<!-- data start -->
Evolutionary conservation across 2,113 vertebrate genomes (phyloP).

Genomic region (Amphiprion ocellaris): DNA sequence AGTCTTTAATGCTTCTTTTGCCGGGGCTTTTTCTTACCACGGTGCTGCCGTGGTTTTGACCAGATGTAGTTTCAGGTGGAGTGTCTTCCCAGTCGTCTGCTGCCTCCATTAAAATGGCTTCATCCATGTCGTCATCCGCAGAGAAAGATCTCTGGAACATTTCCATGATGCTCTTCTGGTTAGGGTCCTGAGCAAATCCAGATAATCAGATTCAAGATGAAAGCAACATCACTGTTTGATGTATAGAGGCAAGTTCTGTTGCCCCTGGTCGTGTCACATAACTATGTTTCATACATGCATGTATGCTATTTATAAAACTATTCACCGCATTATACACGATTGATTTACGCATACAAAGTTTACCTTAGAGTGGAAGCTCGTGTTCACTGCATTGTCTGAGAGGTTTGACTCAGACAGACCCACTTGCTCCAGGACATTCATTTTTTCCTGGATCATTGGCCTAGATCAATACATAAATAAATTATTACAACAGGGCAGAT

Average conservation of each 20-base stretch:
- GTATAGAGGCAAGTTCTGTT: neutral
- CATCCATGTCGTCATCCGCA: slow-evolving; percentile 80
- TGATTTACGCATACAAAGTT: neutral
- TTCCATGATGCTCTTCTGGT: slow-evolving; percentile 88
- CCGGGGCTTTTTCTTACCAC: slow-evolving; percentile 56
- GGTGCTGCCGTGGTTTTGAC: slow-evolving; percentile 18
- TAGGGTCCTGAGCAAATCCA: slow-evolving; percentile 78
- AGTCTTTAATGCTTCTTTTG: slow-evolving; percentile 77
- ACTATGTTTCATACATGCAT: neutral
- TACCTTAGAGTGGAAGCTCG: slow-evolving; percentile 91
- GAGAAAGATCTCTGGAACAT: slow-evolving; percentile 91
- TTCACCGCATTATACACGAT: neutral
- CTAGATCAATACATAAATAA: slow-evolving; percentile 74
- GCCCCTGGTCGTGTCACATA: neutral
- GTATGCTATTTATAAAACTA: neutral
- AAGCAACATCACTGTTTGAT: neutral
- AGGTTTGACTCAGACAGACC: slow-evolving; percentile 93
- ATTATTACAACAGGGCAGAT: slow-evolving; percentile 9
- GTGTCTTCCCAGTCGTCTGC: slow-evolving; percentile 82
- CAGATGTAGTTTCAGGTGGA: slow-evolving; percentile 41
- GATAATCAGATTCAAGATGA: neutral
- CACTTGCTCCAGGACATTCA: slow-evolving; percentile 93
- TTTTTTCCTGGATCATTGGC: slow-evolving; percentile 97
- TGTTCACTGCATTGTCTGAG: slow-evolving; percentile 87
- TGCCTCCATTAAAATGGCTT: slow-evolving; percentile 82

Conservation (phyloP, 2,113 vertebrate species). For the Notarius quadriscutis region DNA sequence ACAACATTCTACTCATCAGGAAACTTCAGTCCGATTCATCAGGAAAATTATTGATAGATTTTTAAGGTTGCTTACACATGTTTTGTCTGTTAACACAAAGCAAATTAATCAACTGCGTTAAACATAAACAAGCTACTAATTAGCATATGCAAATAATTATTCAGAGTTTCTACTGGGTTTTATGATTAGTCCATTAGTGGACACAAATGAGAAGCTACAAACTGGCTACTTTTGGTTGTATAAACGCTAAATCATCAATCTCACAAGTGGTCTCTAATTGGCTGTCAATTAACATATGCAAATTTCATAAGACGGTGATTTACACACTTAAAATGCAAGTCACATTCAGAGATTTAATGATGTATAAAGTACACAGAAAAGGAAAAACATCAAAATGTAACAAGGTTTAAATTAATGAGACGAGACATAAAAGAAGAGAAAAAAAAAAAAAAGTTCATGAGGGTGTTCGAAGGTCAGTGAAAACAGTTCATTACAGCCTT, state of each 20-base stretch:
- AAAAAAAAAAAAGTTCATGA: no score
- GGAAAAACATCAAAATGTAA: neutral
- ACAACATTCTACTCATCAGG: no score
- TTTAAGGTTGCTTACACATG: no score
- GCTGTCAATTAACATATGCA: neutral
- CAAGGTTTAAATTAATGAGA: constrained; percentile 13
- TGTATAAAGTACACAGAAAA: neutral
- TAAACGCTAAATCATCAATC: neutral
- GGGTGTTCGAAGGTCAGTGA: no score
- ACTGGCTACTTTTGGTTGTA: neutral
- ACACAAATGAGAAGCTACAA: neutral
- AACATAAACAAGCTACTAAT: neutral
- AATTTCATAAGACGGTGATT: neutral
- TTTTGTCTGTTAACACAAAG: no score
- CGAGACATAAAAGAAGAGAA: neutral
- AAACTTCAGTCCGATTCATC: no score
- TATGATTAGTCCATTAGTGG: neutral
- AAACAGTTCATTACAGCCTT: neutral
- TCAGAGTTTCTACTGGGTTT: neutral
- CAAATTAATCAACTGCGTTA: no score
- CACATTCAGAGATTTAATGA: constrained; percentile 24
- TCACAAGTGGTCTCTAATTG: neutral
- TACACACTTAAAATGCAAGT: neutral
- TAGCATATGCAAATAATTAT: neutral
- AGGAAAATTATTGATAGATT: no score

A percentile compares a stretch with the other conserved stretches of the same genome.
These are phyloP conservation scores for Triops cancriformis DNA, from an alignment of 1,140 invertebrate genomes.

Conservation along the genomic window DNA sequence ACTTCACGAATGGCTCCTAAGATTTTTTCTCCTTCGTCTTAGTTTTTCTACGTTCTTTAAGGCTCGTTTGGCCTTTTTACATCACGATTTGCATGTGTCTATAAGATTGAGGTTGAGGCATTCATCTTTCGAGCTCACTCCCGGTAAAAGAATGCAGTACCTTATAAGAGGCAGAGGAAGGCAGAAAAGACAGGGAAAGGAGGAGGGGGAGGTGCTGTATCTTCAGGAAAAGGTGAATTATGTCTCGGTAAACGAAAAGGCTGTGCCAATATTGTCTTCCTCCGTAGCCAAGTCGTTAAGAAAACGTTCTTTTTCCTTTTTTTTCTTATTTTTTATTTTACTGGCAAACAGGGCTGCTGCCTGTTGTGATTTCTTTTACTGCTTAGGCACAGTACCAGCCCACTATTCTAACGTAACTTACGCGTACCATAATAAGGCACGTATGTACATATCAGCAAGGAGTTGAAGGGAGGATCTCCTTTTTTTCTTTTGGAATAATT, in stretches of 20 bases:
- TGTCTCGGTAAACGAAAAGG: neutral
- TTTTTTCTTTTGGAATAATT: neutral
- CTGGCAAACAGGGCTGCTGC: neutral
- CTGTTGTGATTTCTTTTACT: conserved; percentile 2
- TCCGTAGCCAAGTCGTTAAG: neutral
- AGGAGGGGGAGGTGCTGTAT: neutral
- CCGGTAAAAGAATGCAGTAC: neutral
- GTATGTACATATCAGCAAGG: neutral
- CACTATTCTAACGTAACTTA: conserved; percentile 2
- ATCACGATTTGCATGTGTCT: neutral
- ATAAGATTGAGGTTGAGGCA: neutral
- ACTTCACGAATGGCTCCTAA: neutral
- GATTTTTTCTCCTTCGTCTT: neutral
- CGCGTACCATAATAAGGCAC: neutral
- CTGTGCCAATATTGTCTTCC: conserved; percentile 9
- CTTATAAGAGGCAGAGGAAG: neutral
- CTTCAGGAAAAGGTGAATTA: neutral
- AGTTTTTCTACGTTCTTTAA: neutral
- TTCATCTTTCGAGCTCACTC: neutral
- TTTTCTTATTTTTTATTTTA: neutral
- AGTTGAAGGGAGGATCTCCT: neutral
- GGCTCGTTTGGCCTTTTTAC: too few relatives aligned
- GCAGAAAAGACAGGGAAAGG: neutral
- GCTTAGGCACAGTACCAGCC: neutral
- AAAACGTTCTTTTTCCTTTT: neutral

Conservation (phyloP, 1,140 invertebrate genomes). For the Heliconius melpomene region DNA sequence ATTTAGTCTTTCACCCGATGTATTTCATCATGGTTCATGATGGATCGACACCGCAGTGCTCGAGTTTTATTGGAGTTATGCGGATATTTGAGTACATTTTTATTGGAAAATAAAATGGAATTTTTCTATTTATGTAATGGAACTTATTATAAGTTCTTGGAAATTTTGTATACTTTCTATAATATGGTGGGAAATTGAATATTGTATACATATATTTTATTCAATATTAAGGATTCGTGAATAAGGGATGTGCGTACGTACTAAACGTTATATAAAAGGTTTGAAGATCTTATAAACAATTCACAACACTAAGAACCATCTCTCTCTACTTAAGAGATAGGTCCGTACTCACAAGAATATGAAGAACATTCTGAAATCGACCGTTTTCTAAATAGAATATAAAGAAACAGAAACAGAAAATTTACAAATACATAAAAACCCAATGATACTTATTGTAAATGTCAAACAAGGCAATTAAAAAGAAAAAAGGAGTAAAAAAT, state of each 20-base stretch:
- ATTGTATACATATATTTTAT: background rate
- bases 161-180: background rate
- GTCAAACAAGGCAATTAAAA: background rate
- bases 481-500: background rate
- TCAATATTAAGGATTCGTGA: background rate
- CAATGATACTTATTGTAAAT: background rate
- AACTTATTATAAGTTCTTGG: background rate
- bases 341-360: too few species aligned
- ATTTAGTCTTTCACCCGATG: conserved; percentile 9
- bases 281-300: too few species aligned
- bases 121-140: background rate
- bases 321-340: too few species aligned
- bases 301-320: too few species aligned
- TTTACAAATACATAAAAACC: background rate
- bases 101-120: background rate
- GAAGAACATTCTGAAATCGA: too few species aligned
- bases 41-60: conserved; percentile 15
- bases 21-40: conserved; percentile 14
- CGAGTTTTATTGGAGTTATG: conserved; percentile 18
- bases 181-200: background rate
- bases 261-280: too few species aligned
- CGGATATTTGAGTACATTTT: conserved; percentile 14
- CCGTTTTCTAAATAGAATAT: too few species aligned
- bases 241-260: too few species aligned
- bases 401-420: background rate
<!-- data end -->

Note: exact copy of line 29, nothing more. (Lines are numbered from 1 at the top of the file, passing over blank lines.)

Conservation (phyloP, 2,113 vertebrate species). For the Notarius quadriscutis region DNA sequence ACAACATTCTACTCATCAGGAAACTTCAGTCCGATTCATCAGGAAAATTATTGATAGATTTTTAAGGTTGCTTACACATGTTTTGTCTGTTAACACAAAGCAAATTAATCAACTGCGTTAAACATAAACAAGCTACTAATTAGCATATGCAAATAATTATTCAGAGTTTCTACTGGGTTTTATGATTAGTCCATTAGTGGACACAAATGAGAAGCTACAAACTGGCTACTTTTGGTTGTATAAACGCTAAATCATCAATCTCACAAGTGGTCTCTAATTGGCTGTCAATTAACATATGCAAATTTCATAAGACGGTGATTTACACACTTAAAATGCAAGTCACATTCAGAGATTTAATGATGTATAAAGTACACAGAAAAGGAAAAACATCAAAATGTAACAAGGTTTAAATTAATGAGACGAGACATAAAAGAAGAGAAAAAAAAAAAAAAGTTCATGAGGGTGTTCGAAGGTCAGTGAAAACAGTTCATTACAGCCTT, state of each 20-base stretch: